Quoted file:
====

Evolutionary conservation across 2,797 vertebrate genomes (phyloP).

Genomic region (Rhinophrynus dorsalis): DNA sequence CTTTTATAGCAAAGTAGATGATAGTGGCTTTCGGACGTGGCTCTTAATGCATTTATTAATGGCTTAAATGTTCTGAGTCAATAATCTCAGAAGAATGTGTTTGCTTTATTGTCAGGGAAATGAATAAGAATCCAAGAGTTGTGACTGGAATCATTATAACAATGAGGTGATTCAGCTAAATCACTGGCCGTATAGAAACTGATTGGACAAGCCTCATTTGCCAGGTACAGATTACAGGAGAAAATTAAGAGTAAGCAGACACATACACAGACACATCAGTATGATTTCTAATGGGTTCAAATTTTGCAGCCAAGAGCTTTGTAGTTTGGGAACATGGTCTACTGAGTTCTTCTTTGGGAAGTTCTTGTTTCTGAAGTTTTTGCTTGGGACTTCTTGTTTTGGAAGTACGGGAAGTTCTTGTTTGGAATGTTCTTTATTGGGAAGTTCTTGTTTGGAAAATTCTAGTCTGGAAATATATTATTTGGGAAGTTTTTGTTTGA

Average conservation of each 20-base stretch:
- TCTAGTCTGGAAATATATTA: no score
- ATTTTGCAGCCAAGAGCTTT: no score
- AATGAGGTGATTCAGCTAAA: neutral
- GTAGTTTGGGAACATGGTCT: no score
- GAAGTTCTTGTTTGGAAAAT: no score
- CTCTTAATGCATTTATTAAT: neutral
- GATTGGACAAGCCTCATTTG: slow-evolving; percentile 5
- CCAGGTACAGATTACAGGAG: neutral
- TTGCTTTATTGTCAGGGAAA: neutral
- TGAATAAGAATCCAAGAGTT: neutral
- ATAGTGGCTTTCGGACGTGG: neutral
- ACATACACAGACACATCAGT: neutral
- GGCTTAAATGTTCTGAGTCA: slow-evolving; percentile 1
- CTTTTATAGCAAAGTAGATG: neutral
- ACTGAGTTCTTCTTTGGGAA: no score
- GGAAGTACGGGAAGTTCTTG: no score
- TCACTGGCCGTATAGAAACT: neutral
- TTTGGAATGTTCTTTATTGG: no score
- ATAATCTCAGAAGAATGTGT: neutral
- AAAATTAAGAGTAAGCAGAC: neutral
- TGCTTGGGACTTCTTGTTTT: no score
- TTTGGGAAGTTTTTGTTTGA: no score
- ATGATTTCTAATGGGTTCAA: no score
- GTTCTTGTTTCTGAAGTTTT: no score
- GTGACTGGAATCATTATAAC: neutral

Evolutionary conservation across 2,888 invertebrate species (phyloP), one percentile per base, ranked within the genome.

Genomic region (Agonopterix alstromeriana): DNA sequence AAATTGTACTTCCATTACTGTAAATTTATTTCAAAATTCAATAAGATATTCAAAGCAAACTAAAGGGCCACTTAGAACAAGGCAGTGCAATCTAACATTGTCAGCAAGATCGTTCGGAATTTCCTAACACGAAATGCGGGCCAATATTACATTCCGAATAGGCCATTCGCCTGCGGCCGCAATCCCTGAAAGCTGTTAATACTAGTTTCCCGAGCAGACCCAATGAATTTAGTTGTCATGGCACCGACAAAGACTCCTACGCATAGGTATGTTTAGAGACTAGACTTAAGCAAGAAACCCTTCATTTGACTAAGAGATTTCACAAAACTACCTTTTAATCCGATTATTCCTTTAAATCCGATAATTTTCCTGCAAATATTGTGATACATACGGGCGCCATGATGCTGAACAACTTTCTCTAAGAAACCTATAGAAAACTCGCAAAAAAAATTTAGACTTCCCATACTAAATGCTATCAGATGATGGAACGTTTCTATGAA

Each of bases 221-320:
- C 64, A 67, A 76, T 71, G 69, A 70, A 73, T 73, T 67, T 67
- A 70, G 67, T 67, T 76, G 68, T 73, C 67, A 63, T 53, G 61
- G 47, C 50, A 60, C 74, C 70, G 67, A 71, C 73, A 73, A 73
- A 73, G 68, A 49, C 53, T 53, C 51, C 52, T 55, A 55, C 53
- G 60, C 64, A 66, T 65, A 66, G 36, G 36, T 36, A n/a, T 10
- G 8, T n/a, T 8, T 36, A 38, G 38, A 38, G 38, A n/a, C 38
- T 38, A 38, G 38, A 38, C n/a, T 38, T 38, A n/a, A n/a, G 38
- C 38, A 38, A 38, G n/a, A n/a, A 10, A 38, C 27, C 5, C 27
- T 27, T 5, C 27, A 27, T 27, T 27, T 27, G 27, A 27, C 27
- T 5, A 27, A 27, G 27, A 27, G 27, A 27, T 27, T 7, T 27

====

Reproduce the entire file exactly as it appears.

Evolutionary conservation across 2,797 vertebrate genomes (phyloP).

Genomic region (Rhinophrynus dorsalis): DNA sequence CTTTTATAGCAAAGTAGATGATAGTGGCTTTCGGACGTGGCTCTTAATGCATTTATTAATGGCTTAAATGTTCTGAGTCAATAATCTCAGAAGAATGTGTTTGCTTTATTGTCAGGGAAATGAATAAGAATCCAAGAGTTGTGACTGGAATCATTATAACAATGAGGTGATTCAGCTAAATCACTGGCCGTATAGAAACTGATTGGACAAGCCTCATTTGCCAGGTACAGATTACAGGAGAAAATTAAGAGTAAGCAGACACATACACAGACACATCAGTATGATTTCTAATGGGTTCAAATTTTGCAGCCAAGAGCTTTGTAGTTTGGGAACATGGTCTACTGAGTTCTTCTTTGGGAAGTTCTTGTTTCTGAAGTTTTTGCTTGGGACTTCTTGTTTTGGAAGTACGGGAAGTTCTTGTTTGGAATGTTCTTTATTGGGAAGTTCTTGTTTGGAAAATTCTAGTCTGGAAATATATTATTTGGGAAGTTTTTGTTTGA

Average conservation of each 20-base stretch:
- TCTAGTCTGGAAATATATTA: no score
- ATTTTGCAGCCAAGAGCTTT: no score
- AATGAGGTGATTCAGCTAAA: neutral
- GTAGTTTGGGAACATGGTCT: no score
- GAAGTTCTTGTTTGGAAAAT: no score
- CTCTTAATGCATTTATTAAT: neutral
- GATTGGACAAGCCTCATTTG: slow-evolving; percentile 5
- CCAGGTACAGATTACAGGAG: neutral
- TTGCTTTATTGTCAGGGAAA: neutral
- TGAATAAGAATCCAAGAGTT: neutral
- ATAGTGGCTTTCGGACGTGG: neutral
- ACATACACAGACACATCAGT: neutral
- GGCTTAAATGTTCTGAGTCA: slow-evolving; percentile 1
- CTTTTATAGCAAAGTAGATG: neutral
- ACTGAGTTCTTCTTTGGGAA: no score
- GGAAGTACGGGAAGTTCTTG: no score
- TCACTGGCCGTATAGAAACT: neutral
- TTTGGAATGTTCTTTATTGG: no score
- ATAATCTCAGAAGAATGTGT: neutral
- AAAATTAAGAGTAAGCAGAC: neutral
- TGCTTGGGACTTCTTGTTTT: no score
- TTTGGGAAGTTTTTGTTTGA: no score
- ATGATTTCTAATGGGTTCAA: no score
- GTTCTTGTTTCTGAAGTTTT: no score
- GTGACTGGAATCATTATAAC: neutral

Evolutionary conservation across 2,888 invertebrate species (phyloP), one percentile per base, ranked within the genome.

Genomic region (Agonopterix alstromeriana): DNA sequence AAATTGTACTTCCATTACTGTAAATTTATTTCAAAATTCAATAAGATATTCAAAGCAAACTAAAGGGCCACTTAGAACAAGGCAGTGCAATCTAACATTGTCAGCAAGATCGTTCGGAATTTCCTAACACGAAATGCGGGCCAATATTACATTCCGAATAGGCCATTCGCCTGCGGCCGCAATCCCTGAAAGCTGTTAATACTAGTTTCCCGAGCAGACCCAATGAATTTAGTTGTCATGGCACCGACAAAGACTCCTACGCATAGGTATGTTTAGAGACTAGACTTAAGCAAGAAACCCTTCATTTGACTAAGAGATTTCACAAAACTACCTTTTAATCCGATTATTCCTTTAAATCCGATAATTTTCCTGCAAATATTGTGATACATACGGGCGCCATGATGCTGAACAACTTTCTCTAAGAAACCTATAGAAAACTCGCAAAAAAAATTTAGACTTCCCATACTAAATGCTATCAGATGATGGAACGTTTCTATGAA

Each of bases 221-320:
- C 64, A 67, A 76, T 71, G 69, A 70, A 73, T 73, T 67, T 67
- A 70, G 67, T 67, T 76, G 68, T 73, C 67, A 63, T 53, G 61
- G 47, C 50, A 60, C 74, C 70, G 67, A 71, C 73, A 73, A 73
- A 73, G 68, A 49, C 53, T 53, C 51, C 52, T 55, A 55, C 53
- G 60, C 64, A 66, T 65, A 66, G 36, G 36, T 36, A n/a, T 10
- G 8, T n/a, T 8, T 36, A 38, G 38, A 38, G 38, A n/a, C 38
- T 38, A 38, G 38, A 38, C n/a, T 38, T 38, A n/a, A n/a, G 38
- C 38, A 38, A 38, G n/a, A n/a, A 10, A 38, C 27, C 5, C 27
- T 27, T 5, C 27, A 27, T 27, T 27, T 27, G 27, A 27, C 27
- T 5, A 27, A 27, G 27, A 27, G 27, A 27, T 27, T 7, T 27